Panhandling Proposal Brings Out Opponents in Urbana
Urbana's city council will resume its discussion later this month on a proposed panhandling ordinance.
More than half of Monday night's four-hour committee of the whole meeting consisted of public comments with all but one person against the idea. The ordinance was suggested by Mayor Laurel Prussing on behalf of residents of Southeast Urbana. It doesn't ban panhandling per se. Tough, it does create restrictions on where it can happen. For example, it would be prohibited in Philo Road's Business District, on private property, and other designated locations, like near an ATM or bus stop.
The measure would also impact what is called 'aggressive' panhandling. Alderwoman Diane Marlin has heard of a number of recent panhandling cases, most of them involving seniors.
"A woman called me to tell me that she was driving to the gym on Colorado Avenue," she said. "And at 5:45 in the morning, her car was stopped in the middle of the street. A person was standing in the middle of the street, stopped her car, and demanded money. This woman felt threatened."
Esther Patt told council members in Monday night's committee of the whole meeting that protecting people in some areas, like near an ATM is fine, but the city should not infringe on a panhandler's speech.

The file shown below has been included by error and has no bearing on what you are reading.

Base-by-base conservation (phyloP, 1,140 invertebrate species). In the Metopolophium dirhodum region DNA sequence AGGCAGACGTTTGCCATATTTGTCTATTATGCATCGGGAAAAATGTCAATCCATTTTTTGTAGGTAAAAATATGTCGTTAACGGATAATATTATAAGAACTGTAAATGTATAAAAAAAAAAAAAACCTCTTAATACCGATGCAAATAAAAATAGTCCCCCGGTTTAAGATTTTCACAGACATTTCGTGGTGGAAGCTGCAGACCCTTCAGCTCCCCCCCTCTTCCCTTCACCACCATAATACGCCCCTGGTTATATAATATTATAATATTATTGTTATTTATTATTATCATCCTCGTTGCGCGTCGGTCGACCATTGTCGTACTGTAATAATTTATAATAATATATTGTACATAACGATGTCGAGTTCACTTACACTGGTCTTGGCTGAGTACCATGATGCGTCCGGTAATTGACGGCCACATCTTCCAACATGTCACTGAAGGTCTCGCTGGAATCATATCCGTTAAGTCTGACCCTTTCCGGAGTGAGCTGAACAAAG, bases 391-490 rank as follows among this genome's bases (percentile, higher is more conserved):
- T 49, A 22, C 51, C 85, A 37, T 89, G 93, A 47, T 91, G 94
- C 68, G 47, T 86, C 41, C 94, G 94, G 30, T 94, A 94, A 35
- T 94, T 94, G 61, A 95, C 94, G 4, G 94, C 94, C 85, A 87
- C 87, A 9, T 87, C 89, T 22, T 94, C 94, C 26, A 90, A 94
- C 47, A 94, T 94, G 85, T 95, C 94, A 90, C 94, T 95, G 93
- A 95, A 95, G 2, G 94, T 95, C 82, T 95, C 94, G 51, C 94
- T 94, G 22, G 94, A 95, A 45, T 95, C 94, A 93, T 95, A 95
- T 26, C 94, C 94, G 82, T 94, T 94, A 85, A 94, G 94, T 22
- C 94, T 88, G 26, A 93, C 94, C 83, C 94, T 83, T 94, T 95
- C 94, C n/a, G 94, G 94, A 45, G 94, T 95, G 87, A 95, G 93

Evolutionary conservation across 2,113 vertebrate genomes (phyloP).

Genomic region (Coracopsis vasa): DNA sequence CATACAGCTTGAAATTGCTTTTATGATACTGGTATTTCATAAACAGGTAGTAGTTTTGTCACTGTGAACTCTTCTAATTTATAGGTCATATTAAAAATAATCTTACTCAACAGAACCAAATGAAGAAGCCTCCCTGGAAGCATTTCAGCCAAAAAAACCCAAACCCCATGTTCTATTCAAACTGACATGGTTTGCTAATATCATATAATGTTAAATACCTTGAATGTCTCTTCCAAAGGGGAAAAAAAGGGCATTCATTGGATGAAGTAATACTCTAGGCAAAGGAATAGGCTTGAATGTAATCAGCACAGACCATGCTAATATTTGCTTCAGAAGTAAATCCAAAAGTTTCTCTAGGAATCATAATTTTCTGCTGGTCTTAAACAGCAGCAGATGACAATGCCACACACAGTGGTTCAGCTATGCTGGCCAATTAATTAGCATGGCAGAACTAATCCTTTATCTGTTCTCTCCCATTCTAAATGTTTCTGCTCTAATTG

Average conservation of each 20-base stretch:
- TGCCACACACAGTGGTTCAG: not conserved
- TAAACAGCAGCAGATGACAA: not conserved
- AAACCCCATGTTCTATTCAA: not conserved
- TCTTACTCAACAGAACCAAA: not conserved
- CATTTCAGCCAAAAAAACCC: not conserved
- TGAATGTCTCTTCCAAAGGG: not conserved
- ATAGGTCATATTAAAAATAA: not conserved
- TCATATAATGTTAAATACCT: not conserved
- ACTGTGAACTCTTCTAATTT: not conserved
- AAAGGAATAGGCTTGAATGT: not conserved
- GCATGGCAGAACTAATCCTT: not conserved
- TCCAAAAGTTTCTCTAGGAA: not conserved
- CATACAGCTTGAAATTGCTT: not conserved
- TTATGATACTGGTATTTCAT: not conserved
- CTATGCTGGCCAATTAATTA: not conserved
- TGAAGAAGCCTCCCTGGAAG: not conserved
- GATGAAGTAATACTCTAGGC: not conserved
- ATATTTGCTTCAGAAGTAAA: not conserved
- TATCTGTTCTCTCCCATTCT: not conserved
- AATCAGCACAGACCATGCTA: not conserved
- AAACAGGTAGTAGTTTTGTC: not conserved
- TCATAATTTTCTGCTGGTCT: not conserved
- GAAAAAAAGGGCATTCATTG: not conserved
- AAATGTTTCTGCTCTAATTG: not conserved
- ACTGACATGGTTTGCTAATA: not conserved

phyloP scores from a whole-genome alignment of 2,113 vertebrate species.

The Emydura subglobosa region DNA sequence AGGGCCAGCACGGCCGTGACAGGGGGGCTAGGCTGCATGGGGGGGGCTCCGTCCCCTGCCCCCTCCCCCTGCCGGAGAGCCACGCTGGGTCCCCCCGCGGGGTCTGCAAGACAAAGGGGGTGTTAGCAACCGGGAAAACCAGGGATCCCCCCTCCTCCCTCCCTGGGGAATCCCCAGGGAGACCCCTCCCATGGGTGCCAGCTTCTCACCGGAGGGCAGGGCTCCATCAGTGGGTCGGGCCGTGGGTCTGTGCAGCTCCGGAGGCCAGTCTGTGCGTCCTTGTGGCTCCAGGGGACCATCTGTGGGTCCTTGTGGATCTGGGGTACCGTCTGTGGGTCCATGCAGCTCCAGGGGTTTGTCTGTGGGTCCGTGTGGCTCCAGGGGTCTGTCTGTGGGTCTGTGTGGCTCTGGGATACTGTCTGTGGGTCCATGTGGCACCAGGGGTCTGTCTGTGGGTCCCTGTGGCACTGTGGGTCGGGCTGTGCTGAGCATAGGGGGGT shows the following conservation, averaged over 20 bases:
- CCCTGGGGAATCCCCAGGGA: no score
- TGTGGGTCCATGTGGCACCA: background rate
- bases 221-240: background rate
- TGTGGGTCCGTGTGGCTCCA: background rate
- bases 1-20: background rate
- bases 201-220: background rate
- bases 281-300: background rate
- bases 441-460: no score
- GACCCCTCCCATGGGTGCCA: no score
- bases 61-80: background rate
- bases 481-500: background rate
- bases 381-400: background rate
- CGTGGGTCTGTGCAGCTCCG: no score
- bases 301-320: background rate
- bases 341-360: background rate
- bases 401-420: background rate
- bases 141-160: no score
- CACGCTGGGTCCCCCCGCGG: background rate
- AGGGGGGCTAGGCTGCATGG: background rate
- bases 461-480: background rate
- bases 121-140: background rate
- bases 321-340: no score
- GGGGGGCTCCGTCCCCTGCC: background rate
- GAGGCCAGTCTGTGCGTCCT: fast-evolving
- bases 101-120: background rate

"To make unlawful the utterance of words is reprehensible," Patt said. "It's un-American. And it's not necessary to accomplish your purpose."
The one backer of the ordinance among the public was Theresa Michaelson, who said seniors are afraid in the Philo Road Business District, where they're essentially trapped if approached by a panhandler in a fast food drive-thru.
Marlin said the ordinance as written strikes a balance between an individual's right to panhandle, protected under the First Amendment, and the public's right to be free of harassment. However, she said there is nothing to keep the city council from tweaking the measure when members take it up again July 25th.
Urbana Police Chief Patrick Connolly said officers have received more than 80 such complaints since last year.
Opponents question how police will interpret which panhandlers are violating the ordinance, as well as $165 fines against violators who probably don't have the money. Connolly said police would likely issue warnings on a first offense, but violators could also be sentenced to community service.
Talk on the proposal resumes July 25th.